Spare a thought for Korean pro, Bio Kim, next time you lose your cool on the course
For someone who grew up playing on military golf courses, the sight of a golfer cussing on a golf course, or for that matter throwing a club, is a difficult thing to be non-judgmental about. Call it conditioning if you will, but golf, as it was taught to youngsters in the armed forces, was as much about code of conduct, as it was about skill. You tucked in your polo, polished your shoes and doffed your cap to fellow players. If you were partnered with a less-skilled player then the onus of making him or her comfortable, lay on you. A unique game, which expects players to honestly call penalties upon themselves, golf, was expected to bring out the best in you. When you speak of tradition in golf, then it is precisely these values that are the ones that ought to be preserved (as opposed to, say denim attire being not acceptable). You don’t squabble over strokes, and you certainly don’t hit a ball without yelling ‘fore’ to warn the group ahead.Sadly, this culture is on the wane; golf is no longer the ‘gentle’ game that Jack Nicklaus referred to in his heyday.
There’s a reason that most equipment companies pay top dollar to get the top professionals to play branded clubs: the elite layer of pro golfers are emulated in no small measure by the likes of millions of fans across the world. Right from swing technique to attire, from playing strategy to mannerisms, the shots they hit, or the demeanour they exhibit on the course during televised events, these guys set the benchmark for the golfing world to emulate.
Now I’ll be the first to admit, that it’s a heavy cross to bear, but—given that the top pros make a fantastic living playing golf—it’s a small price to pay. Golf beats us down like no other game on the planet, and the pros have to deal with the kind of angst that most of us would probably not be able to recover from. And that’s really what separates the pros from the amateurs: the ability to recover after getting your teeth knocked in, and keep going without losing your sanity. Some do it better than others: think about Tiger Woods’ ‘game face,’ at the height of his career.
Others are chronic offenders: Sergio Garcia must rank amongst the worst of the lot. The talented Spaniard, by his own standards and obvious promise, has had an underwhelming career. Ask any avid fan and he’ll tell you that Garcia’s volatile temperament and inability to keep a lid on his emotions has been his undoing. Whether it’s taking off and throwing his shoe into the gallery, to throwing his clubs—to his caddy, or into water bodies, Garcia’s tantrums have inspired more memes on the internet than any of his peers. But even by his deplorable standards, the disqualification at the 2019 Saudi Arabia International plumbed a new depth: Garcia was thrown out of the tournament after damaging no less than five greens in one round. Even more remarkably, Garcia was not suspended by the European Tour after issuing yet another apology in which he vowed that “nothing like that will ever happen again”. Keith Pelley, the European Tour chief executive, declared the matter closed.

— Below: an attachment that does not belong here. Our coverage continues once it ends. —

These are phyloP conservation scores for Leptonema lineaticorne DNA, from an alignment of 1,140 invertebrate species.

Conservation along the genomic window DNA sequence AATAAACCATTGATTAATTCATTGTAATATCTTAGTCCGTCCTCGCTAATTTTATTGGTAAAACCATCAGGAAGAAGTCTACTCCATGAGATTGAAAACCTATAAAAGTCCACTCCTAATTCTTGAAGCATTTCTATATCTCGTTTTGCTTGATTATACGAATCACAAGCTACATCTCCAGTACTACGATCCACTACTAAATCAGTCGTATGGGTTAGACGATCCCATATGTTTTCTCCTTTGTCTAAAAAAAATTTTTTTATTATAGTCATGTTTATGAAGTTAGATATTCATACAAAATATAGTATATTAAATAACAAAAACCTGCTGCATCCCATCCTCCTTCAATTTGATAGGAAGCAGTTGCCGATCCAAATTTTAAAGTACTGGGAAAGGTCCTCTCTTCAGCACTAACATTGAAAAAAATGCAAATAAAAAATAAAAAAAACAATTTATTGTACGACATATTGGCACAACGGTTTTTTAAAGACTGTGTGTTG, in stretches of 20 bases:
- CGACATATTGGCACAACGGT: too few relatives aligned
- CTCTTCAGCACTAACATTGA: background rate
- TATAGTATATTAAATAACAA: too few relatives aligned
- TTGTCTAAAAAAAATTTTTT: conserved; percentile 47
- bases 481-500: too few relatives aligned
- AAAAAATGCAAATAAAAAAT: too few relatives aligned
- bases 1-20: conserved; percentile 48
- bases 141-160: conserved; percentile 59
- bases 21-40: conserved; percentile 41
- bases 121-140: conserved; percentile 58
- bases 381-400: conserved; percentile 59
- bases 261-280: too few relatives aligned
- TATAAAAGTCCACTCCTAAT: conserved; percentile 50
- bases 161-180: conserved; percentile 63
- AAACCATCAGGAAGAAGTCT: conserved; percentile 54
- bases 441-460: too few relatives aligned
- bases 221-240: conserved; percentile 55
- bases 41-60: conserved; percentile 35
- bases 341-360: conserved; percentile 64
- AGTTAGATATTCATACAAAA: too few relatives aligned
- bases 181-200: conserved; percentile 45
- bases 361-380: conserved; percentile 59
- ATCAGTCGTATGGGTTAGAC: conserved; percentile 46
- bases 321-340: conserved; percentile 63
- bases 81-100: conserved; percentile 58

Contrast that with the fate of Korean pro Bio Kim, who was handed a three-year ban last week by the Korean Tour for a much lesser offense. Kim who played on the PGA Tour in 2011 is the leading money winner on the KPGA and immensely popular amongst his countrymen. In the final round of the DGB Financial Group Volvik Daegu Gyeongbuk Open, just as Kim—leading the event by a stroke—teed off on the 16th hole, a spectator’s cellphone camera went off. Thrown, Kim hit a bad shot, then swung around and made an obscene gesture to show the gallery what he thought of that infringement.
Even though he won the event, Kim found himself at the receiving end a few hours later when the KPGA issued a statement that it was suspending the golfer because Kim had “…damaged the dignity of a golfer with etiquette violation and inappropriate behaviour.”
There’s consensus in the golfing world, at least outside Korea, that the quantum of punishment meted out to Kim is excessive. Not even a televised apology by the hapless pro in which Kim expressed contrition by getting down on his knees and asking for forgiveness made a difference. What I found especially interesting in this unfortunate affair is the verbiage of the statement by the KPGA. It implies that Kim’s actions did not just affect the player’s stock, but damaged ‘the dignity of a golfer,’ implying that Kim had desecrated the spirit of the game. That view, which to us seems a bit extreme in this case, has to do with Korea’s culture where obedience and deference to a model code of social conduct are unassailable values. Kim is not challenging his suspension, and one hopes that he will be let out of the doghouse before the end of his stipulated alienation. It’s hard not to draw parallels between the contrasting fortunes of Garcia and Kim. Had Garcia been born in Korea, he probably wouldn’t have been allowed anywhere near a golf course after his junior days while Kim would have gotten away lightly in Europe. Something to think about the next time golf decides to give us a hard time.
A golfer, Meraj Shah also writes about the game